From a cellular perspective, physical interactions with the ECM are crucial in
determining the nature of the tumour’s invasion-front. Invasion of surrounding tissue
normally occurs after the tumour had reached a certain size and the peripheral rim of
cells has started to disaggregate. At this point the cells on the tumour surface initate
different invasion mechanisms including the fingering process, Indian lines, cluster
detachment, etc.
Invasion is the main feature that allows a tumour to be characterized as malignant.
The progression of a benign tumour and delimited growth to a tumour that is invasive
and potentially metastatic is the major cause of poor clinical outcome in cancer patients,
in terms of theraphy and prognosis. Understanding tumour invasion could potentially
lead to a design of therapeutical strategies. Biomedically, invasion involves the
following tumour cell processes:
Tumour cell migration, which is a resut of down-regulation of cadherins, that is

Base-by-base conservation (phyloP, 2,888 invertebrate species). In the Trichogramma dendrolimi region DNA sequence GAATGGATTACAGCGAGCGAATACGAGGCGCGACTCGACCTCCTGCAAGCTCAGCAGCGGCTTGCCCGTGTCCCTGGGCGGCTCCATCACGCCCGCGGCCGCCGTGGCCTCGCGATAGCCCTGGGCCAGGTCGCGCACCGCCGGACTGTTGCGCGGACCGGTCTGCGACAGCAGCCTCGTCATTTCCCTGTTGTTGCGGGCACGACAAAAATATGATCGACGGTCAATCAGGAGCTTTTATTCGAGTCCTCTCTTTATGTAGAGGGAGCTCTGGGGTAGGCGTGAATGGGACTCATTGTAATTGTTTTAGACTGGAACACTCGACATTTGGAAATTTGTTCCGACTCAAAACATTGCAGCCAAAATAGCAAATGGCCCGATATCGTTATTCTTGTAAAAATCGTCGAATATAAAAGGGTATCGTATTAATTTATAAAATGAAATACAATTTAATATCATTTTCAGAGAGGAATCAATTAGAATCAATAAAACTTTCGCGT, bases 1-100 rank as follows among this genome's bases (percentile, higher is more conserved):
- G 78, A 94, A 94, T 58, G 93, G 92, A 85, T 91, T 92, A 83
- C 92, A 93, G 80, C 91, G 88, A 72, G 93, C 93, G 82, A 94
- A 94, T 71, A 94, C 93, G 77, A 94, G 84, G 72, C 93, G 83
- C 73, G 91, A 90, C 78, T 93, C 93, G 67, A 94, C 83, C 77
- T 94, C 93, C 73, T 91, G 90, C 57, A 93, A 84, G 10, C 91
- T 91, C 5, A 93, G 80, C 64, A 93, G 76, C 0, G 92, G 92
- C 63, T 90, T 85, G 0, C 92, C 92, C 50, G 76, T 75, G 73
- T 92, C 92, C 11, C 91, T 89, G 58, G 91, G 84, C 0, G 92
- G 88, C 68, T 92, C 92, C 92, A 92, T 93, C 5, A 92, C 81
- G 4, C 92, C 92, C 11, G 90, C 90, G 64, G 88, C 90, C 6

loss of cell-cell adhesion
Tumour cell-extracellular matrix (ECM) interactions, such as cell-ECM
adhesion, and ECM degradation. These processes allow for the penetration of
the migrating tumour cells into host tissue barriers
Tumour cell proliferation
All these processes are characterized by a loss of compactness at the tumour
surface and are the hallmarks of metastasis. This loss of compactness differentiates
malignant and benign tumours and seems to be a biological process similar to the
epithelial-mesenchymal transition in embryogenesis where a well organized and bipolar
layer of cells becomes more diffuse and semidetached (Preziosi, L., 2003). In this
transition, cell adhesion plays an important role in maintaining the compactness of the
tissue. For a tumour to become harmful and to invade distant organs in the body, a loss
of compactness is crucial. This dictates that cell-cell bonds must be able to detached.
Figure 1.2
A schematic of metastasis process (Steeg, P.S., 2003)